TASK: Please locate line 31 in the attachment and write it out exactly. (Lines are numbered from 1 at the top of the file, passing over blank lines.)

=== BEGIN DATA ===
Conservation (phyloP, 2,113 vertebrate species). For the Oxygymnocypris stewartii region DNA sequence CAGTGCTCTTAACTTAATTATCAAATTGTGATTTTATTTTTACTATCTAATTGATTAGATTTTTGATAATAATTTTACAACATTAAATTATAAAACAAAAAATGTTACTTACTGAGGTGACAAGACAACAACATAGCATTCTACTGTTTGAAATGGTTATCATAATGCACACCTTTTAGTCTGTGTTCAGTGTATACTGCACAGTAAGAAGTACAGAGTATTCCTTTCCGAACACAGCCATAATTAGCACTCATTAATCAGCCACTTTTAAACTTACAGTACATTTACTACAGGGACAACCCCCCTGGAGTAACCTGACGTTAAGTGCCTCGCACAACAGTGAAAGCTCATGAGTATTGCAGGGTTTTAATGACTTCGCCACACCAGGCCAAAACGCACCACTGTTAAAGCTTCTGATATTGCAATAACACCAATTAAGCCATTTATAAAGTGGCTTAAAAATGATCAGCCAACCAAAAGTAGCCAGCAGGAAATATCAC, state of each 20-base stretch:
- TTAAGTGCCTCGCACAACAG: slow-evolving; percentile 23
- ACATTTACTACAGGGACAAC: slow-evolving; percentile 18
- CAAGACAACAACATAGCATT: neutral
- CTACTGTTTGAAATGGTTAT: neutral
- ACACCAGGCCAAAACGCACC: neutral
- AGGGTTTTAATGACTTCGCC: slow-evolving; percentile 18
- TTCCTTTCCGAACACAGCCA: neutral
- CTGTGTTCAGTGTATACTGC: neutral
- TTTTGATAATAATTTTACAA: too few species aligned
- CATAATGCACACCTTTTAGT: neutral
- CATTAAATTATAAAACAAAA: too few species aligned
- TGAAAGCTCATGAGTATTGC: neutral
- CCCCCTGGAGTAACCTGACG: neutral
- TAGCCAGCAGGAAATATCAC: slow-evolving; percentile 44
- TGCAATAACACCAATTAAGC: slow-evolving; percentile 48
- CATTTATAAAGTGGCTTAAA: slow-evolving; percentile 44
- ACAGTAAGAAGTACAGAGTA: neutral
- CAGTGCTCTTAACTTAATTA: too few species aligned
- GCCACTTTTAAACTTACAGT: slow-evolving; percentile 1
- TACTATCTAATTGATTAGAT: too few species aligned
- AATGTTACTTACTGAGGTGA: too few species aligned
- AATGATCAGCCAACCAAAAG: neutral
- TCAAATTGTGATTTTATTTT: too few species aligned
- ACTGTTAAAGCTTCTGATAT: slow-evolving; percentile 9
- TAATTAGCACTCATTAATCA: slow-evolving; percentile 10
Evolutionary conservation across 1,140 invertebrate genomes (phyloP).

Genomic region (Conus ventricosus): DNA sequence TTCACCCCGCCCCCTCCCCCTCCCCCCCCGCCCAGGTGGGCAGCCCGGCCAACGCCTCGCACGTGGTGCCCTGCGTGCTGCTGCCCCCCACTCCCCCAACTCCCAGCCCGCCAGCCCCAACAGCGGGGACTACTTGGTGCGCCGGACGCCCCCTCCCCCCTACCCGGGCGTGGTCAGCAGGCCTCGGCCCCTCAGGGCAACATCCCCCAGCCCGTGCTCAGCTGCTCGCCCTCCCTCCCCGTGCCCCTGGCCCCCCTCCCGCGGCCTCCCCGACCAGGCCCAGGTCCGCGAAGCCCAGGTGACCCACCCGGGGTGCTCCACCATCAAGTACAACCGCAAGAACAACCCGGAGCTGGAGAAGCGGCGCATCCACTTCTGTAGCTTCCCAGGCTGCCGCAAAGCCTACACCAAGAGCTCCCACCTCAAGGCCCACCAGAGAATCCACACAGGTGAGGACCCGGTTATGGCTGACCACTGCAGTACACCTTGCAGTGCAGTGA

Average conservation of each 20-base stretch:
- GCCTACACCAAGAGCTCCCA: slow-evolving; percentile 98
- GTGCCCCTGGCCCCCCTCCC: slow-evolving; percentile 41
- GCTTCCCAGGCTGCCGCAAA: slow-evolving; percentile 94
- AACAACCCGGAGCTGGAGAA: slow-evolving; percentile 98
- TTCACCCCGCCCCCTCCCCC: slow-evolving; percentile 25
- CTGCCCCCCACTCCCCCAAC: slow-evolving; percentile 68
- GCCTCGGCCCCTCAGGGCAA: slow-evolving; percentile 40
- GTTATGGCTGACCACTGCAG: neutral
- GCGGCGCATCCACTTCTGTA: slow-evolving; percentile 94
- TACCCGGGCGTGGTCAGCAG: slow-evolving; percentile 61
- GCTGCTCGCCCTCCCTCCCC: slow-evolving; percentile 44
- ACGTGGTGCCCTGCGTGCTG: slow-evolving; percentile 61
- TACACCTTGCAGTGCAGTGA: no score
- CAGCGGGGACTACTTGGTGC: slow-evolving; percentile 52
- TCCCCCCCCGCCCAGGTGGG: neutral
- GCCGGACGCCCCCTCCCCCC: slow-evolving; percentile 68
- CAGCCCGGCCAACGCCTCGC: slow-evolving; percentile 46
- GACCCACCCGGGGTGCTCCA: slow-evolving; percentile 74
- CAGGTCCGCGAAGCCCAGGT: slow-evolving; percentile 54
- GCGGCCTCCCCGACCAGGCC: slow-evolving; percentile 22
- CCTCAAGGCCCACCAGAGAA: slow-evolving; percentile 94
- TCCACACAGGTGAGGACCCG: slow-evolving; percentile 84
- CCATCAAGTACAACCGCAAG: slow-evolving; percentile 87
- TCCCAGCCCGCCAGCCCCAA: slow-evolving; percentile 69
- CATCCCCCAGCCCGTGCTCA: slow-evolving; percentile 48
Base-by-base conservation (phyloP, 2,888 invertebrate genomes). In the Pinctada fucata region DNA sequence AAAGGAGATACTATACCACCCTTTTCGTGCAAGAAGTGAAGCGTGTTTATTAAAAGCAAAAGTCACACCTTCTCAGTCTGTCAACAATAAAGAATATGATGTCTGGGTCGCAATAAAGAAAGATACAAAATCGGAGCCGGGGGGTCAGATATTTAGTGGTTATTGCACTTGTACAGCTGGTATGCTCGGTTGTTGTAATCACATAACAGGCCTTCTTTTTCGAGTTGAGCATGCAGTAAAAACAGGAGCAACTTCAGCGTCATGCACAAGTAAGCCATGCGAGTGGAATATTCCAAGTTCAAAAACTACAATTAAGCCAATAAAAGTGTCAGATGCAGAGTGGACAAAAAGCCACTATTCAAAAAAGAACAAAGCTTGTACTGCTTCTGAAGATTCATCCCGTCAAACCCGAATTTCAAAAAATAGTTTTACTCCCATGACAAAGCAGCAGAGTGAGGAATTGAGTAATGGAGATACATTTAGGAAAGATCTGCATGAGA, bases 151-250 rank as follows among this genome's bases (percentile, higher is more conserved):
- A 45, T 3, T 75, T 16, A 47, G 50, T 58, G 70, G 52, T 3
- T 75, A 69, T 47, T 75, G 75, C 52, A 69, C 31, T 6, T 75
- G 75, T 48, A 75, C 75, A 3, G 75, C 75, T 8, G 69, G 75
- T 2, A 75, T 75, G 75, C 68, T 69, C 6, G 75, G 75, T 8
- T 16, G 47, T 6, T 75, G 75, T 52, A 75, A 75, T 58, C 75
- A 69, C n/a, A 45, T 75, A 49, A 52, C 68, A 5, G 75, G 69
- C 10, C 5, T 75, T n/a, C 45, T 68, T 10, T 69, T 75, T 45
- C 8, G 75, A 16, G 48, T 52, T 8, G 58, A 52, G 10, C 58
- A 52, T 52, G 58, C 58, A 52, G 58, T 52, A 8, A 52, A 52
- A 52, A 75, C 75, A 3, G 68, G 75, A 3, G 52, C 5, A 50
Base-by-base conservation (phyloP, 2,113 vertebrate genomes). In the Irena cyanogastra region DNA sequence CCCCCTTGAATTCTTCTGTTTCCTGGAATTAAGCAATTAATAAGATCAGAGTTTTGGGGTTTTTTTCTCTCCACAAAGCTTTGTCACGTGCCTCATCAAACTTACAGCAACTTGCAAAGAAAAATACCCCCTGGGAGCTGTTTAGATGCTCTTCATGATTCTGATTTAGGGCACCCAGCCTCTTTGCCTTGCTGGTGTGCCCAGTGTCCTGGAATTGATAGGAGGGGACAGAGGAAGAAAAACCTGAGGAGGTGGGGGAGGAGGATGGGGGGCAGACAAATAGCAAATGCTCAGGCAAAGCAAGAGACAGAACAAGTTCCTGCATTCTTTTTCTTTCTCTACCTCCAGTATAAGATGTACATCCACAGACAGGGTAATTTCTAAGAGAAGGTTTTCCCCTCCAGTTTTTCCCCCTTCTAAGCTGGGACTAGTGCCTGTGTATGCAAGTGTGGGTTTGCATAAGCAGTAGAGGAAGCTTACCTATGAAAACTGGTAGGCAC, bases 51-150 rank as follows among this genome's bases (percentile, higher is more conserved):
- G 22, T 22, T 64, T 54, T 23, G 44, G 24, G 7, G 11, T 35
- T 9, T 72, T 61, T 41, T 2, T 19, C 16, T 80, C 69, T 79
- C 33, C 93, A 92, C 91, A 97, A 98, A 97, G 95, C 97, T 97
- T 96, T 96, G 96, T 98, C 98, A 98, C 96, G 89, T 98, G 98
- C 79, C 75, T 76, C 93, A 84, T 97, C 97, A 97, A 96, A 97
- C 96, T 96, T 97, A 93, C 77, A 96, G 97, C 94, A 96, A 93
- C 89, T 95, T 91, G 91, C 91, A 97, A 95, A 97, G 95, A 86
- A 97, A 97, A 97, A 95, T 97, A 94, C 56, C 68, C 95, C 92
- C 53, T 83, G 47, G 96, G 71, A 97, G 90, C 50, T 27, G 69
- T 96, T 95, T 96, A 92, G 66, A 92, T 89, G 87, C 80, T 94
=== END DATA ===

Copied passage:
- GTGCCCCTGGCCCCCCTCCC: slow-evolving; percentile 41